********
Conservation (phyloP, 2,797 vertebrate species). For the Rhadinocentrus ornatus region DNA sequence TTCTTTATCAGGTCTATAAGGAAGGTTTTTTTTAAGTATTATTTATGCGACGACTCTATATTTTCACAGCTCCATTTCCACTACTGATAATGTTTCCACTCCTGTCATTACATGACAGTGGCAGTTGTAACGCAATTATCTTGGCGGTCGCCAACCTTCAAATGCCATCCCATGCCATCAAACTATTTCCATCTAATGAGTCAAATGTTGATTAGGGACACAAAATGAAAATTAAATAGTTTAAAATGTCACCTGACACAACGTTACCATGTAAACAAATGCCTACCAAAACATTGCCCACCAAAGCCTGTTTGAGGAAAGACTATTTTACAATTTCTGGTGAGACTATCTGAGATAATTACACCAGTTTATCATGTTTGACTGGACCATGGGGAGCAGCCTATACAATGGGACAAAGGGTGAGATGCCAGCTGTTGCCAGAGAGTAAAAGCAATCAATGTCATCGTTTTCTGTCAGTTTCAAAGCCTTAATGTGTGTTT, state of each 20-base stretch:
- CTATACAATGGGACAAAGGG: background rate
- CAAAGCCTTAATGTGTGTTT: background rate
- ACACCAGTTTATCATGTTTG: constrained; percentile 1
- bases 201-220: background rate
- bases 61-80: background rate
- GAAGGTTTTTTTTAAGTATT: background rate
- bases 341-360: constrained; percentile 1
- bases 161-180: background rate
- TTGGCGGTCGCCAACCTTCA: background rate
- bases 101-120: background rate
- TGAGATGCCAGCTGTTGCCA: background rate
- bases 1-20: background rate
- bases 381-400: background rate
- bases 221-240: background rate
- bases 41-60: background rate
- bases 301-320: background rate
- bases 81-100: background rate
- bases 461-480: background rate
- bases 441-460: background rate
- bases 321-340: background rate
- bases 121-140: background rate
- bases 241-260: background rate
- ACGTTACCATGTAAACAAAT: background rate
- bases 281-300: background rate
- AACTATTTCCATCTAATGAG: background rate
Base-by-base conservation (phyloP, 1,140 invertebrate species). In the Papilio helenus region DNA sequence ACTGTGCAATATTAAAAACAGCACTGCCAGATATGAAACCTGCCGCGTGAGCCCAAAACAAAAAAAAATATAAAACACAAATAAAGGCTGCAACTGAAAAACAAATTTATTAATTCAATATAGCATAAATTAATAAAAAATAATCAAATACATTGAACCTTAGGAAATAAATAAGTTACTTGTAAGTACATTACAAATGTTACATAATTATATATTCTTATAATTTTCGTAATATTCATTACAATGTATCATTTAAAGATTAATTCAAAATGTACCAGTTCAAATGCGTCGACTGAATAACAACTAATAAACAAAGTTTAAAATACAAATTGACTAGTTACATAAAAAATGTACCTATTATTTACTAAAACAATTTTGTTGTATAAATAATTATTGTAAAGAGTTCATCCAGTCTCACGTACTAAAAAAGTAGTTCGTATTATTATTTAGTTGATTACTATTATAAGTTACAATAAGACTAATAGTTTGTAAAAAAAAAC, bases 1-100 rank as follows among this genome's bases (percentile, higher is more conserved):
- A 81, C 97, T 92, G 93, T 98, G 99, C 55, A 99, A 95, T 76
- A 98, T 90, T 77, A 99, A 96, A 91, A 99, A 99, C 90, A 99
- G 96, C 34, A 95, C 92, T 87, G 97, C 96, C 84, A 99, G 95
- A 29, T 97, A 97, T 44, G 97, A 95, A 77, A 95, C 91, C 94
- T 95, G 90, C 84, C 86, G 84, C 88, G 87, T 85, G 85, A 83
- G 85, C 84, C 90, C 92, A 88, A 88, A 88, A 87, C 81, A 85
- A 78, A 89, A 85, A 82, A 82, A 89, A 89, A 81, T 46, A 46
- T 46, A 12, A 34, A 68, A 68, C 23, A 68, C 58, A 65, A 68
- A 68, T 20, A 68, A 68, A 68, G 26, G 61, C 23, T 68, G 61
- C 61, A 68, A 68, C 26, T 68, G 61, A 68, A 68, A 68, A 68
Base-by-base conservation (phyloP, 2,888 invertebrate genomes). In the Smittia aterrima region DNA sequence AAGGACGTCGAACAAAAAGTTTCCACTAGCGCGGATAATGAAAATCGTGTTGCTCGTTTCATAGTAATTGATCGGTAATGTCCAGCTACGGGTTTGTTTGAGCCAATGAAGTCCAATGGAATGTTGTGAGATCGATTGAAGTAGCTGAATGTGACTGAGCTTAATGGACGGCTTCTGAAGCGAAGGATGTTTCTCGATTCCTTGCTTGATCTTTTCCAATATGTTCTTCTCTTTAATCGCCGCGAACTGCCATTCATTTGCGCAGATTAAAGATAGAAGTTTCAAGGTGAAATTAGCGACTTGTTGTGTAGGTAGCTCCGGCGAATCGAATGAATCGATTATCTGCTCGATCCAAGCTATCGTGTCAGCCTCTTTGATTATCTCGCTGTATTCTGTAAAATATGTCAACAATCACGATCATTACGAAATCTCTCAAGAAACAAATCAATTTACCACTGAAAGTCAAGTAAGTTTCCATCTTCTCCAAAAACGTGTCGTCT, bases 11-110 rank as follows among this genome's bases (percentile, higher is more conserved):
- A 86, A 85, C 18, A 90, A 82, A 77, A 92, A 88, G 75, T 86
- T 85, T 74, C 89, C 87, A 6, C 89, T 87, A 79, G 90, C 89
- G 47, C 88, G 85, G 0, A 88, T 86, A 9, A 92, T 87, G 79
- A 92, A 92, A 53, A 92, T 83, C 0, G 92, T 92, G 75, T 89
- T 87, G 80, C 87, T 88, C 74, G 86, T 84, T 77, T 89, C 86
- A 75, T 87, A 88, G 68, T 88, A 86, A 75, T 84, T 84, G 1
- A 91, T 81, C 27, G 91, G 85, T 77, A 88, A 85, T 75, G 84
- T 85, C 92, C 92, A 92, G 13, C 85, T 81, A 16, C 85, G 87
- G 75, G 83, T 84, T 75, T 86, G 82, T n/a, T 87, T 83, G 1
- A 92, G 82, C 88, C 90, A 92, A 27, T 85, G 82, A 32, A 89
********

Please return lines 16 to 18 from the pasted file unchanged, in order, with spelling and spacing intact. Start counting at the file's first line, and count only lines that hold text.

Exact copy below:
- bases 41-60: background rate
- bases 301-320: background rate
- bases 81-100: background rate